Consultative selling is about building a trusted partnership with the customer and call preparation is the first step in this process. A good starting point is an analysis of the company’s market position and an internal analysis of what is happening within the company itself. (See ‘Consultative Selling: why bother to prepare for the sales call?’ )The second component is analyzing the customer’s business. An effective way to achieve this is by looking at the customer’s business from the perspective of an investor; making an investor recommendation based on a personal analysis of the customer.
Analyzing the customer as a prospective investor
Determine business strengths and challenges
This involves interpreting information from contacts and discussions with members of your team and the customer’s team to determine the strength of the customer’s company and the challenges it faces.
Customer first, focus on them as a business
Many sales people are so focused on what they have to sell that they don’t take the time to understand what the customer wants. A consultative sale’s person turns that thinking around, they think customer first, what are the customer’s needs and goals; thinking about the customer as a complete entity, not just the department or specialist area that their solution might address.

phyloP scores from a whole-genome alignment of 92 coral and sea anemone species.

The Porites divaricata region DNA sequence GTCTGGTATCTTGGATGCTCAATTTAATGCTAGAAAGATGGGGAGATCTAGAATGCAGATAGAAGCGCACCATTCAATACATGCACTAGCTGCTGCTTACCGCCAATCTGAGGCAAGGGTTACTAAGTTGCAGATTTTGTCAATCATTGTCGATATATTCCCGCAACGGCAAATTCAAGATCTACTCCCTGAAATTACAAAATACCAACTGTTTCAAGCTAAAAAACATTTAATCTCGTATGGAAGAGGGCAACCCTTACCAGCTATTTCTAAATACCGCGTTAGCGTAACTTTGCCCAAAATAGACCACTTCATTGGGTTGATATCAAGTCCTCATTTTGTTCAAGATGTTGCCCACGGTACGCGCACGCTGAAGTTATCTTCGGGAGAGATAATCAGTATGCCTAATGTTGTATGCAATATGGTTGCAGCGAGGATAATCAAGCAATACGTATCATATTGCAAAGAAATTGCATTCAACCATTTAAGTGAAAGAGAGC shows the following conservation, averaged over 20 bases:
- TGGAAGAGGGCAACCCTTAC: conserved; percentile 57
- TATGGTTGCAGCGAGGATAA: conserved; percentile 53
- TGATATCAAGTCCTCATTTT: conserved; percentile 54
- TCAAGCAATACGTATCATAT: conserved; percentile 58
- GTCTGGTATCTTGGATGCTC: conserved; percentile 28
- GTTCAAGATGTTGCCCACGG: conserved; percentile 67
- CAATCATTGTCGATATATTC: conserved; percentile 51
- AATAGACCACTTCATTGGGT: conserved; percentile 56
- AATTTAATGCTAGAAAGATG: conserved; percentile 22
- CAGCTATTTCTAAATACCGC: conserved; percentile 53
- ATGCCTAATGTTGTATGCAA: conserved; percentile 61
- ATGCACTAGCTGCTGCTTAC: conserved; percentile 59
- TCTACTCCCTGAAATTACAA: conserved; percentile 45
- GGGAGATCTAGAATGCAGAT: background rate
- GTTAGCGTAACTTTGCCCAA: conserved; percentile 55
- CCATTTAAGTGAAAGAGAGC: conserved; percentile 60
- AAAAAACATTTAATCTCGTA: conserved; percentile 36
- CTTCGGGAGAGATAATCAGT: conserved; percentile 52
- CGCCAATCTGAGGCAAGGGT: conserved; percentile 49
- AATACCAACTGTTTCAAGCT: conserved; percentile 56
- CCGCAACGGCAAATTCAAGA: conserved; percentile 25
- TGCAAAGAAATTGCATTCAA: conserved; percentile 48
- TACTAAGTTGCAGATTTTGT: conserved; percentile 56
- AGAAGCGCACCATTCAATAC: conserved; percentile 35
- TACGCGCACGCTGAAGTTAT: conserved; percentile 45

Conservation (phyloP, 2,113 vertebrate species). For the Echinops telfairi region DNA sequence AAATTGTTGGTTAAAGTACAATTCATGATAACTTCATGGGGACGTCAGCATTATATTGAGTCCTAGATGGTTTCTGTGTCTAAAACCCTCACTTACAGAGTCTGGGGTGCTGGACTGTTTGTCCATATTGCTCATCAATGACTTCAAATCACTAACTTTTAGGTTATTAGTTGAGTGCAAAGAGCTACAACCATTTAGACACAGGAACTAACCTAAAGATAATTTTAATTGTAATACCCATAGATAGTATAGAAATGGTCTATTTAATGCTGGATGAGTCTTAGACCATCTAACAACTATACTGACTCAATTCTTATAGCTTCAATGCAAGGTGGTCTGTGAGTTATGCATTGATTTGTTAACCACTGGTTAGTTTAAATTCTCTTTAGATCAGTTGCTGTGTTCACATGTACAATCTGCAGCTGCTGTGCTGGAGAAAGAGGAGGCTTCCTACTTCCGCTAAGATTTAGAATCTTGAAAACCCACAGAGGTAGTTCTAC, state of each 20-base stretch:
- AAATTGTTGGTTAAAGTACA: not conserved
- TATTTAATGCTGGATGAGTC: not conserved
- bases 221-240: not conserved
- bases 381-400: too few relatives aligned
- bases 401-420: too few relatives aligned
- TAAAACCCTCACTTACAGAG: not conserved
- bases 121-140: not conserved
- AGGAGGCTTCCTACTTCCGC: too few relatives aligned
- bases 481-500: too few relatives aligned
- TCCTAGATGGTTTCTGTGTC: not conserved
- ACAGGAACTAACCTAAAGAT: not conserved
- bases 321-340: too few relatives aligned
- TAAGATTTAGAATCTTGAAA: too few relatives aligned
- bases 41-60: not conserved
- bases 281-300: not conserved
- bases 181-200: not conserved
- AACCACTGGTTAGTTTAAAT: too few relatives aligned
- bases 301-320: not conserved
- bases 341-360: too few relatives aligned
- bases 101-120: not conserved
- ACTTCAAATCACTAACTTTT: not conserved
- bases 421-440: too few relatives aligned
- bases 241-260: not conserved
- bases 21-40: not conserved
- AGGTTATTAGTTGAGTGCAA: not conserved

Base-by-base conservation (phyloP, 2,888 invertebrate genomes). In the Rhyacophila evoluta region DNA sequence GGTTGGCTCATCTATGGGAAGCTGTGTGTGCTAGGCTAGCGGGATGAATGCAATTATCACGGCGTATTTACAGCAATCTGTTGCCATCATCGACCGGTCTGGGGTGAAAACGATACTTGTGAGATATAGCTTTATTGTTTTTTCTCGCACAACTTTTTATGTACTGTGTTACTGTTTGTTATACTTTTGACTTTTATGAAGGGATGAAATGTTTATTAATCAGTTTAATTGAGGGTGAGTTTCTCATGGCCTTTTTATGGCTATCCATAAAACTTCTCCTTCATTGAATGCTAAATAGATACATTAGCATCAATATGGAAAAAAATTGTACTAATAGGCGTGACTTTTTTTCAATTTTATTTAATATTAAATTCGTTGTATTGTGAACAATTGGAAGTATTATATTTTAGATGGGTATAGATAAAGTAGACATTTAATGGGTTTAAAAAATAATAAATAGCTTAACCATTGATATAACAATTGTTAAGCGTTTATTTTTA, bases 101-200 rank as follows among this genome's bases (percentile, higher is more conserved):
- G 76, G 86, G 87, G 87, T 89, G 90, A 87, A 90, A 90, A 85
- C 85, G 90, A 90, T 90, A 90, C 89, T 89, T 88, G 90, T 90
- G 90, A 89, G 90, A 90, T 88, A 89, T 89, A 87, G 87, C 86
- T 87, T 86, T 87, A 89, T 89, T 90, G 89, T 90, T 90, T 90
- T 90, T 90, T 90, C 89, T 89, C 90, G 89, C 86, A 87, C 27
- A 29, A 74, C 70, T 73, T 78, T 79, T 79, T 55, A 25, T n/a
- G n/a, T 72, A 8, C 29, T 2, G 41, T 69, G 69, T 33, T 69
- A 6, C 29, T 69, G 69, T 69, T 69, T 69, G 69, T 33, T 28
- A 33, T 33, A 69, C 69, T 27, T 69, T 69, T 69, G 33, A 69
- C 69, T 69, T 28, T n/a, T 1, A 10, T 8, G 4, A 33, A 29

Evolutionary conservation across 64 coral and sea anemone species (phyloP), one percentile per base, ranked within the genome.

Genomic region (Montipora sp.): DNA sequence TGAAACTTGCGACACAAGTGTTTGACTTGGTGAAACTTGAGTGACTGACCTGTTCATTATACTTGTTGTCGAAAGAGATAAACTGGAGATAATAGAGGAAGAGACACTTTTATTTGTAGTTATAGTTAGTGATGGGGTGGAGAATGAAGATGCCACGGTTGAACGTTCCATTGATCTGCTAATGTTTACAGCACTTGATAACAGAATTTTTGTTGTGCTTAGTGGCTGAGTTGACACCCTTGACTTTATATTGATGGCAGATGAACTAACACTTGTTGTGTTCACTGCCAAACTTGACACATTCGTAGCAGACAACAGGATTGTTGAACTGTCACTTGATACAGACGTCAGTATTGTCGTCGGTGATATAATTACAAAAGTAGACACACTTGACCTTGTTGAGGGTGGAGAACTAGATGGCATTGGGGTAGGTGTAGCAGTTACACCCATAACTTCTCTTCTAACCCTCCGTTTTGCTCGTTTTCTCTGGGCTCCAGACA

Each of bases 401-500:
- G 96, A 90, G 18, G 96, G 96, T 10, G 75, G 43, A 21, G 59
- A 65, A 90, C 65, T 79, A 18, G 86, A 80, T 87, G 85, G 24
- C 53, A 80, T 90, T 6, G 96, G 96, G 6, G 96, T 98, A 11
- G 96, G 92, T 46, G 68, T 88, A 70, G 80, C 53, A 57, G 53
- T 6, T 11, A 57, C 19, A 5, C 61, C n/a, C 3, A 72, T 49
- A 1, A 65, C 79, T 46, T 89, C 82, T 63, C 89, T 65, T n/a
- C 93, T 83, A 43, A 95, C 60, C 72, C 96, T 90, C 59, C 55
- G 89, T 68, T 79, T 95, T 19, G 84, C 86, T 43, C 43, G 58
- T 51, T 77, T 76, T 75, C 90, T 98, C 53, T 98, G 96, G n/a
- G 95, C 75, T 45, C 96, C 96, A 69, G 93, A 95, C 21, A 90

Imagine you could buy stock in the company
Once you have a clear understanding of the customer’s business strengths and challenges and what their goals are, you are then better placed to think about the scenario that the customer’s company has stock listed on the stock market (even if they don’t) or that they are about to launch themselves on the stock market. What recommendation would you make to a potential investor? To do this you would need to provide an analysis of their business.
Components of the analysis
What the analysis would need to include
- An organizational overview - to clarify the customers’ goals and objectives. How well they doing against their own plan, are they achieving the objectives they set for themselves; if not, why not? If so, what will they want to do next?
- A comparison to their competition. Remembering that a company might be growing but if their market is growing at a faster rate, they are actually losing market share to their competitors.
- Consider what they do well - and what they might need to improve.
- Search for the organization chart or try to build this up from your knowledge and conversations with people. Try to identify key members of the senior management team, who might ultimately be those to have the most influence on your own success with this company.
- Now you are well prepared to be able make your analyst recommendation, but before you do step back and think ‘what is this business really all about?’ ‘If I was to make a recommendation, would I suggest that people hold, buy or sell stock in the company?’ Try to explain to yourself why you reached that conclusion.
How can a business analysis help the customer?